Micah Richards believes the current social media boycott of many within English football will prove to be a good start in the fight to tackle online abuse.
Clubs, players and sporting bodies are among those taking part until Monday night as a show of solidarity against the online abuse suffered by so many in the public eye.
When he was asked why the boycott was a positive, Richards hoped that shining a light on the issue can only prove to be a good thing.
Micah Richards hopes football’s social media boycott will help shine a light on level of abuse
Marcus Rashford is among those to take part in the four-day silence and call for more action
‘Just because it can make a difference, it’s making a stand,’ Richards told SkySports.
‘I wouldn’t be against someone who didn’t want to do it. But I had a good friend of mine who started punditry at the same time, Karen Carney, and she said some comments online during broadcasting and then the abuse that she got afterwards was soul destroying, knowing how hard actually she works.
‘Being a women in a man’s game, knowing so much about it, and if someone doesn’t like you that’s fine, but to abuse someone and take it personally, that is so wrong. I don’t understand, do people get a kick out of this?
‘And then there’s the racism, it’s getting too much now and these social media platforms need to do more.
Richards highlighted the abuse Karen Carney was subjected to online earlier this season
‘Is this the answer going off for three of four days? Probably not, but it’s a start somewhere. Putting light on it is a good thing and a good start in my opinion.
‘The education is key, but a lot of people talk about education and that’s fine. But you’ve got to want to learn as well.’
Many have urged social media companies to do more when it comes to policing accounts that are responsible for abuse, such as implementing more effective verification methods to prevent the anonymous nature of many attacks.
While Gary Neville agreed those companies must do more, the former Manchester United man believes authorities within the sport must also look at what more they can do.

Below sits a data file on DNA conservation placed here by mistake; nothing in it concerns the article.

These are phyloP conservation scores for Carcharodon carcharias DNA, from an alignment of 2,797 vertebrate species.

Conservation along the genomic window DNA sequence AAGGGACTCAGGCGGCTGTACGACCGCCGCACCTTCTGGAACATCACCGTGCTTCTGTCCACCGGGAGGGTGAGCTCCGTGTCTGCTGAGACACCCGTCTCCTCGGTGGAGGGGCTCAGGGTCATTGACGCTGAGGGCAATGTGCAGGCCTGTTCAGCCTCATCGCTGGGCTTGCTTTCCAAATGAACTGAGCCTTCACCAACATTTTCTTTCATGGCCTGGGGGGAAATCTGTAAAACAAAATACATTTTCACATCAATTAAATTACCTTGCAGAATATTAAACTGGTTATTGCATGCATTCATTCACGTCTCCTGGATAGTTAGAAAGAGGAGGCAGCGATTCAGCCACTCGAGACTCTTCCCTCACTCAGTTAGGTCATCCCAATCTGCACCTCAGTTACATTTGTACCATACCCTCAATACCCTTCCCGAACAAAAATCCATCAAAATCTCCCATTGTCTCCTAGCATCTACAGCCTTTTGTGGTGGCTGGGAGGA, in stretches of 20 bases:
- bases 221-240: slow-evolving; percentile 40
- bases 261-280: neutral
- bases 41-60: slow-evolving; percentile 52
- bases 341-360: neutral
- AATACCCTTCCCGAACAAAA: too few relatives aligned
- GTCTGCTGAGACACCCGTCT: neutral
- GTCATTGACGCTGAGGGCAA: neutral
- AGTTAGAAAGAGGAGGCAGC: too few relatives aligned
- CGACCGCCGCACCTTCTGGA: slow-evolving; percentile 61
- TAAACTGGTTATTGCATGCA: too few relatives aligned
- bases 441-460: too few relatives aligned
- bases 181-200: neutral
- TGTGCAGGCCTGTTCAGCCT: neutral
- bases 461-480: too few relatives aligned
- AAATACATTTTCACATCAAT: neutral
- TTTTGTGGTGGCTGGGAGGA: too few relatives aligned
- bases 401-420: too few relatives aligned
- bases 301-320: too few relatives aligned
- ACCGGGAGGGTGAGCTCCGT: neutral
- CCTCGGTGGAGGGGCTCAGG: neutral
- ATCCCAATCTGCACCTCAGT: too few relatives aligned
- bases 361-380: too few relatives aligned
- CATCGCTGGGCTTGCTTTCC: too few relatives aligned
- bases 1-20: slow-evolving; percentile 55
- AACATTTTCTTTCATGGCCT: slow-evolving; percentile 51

‘I’m not sure what’s really going to change this weekend through the social media boycott, but the positive out of it is that the whole of the game seems to have come together,’ Neville said.
Gary Neville called for sport’s authorities to do more and put education programmes in place
‘I’m a little frustrated we’re still talking about the start of something. Where is the education and where are the consequences?
‘The governing bodies of the game have come together this weekend to boycott social media. But what have they done? What have they done to deter people from racism within English football.
‘I was here a good few years ago with Patrice Evra going through his situation with Luis Suarez and I don’t the game dealt with it particularly well then, and I don’t think the game has moved forward that much since.
‘We highlight it more, campaign more, collaborate more, so I’m positive about that, but where is the deterrent in respect of English football authorities on racism and where is the education that should be in place for every single footballer, broadcaster, member of staff in a football club?
‘Put education programs in place, put some of the money that goes into the game into funding education, and put consequences in place that means there is a deterrent so that the game looks like it’s treating it seriously.
‘As well as obviously focusing outwards onto social media outlets, who need to be looked at as well, but the game has got a job to do on the inside.’
Neville suggested little progress has been made since Luis Suarez and Patrice Evra incident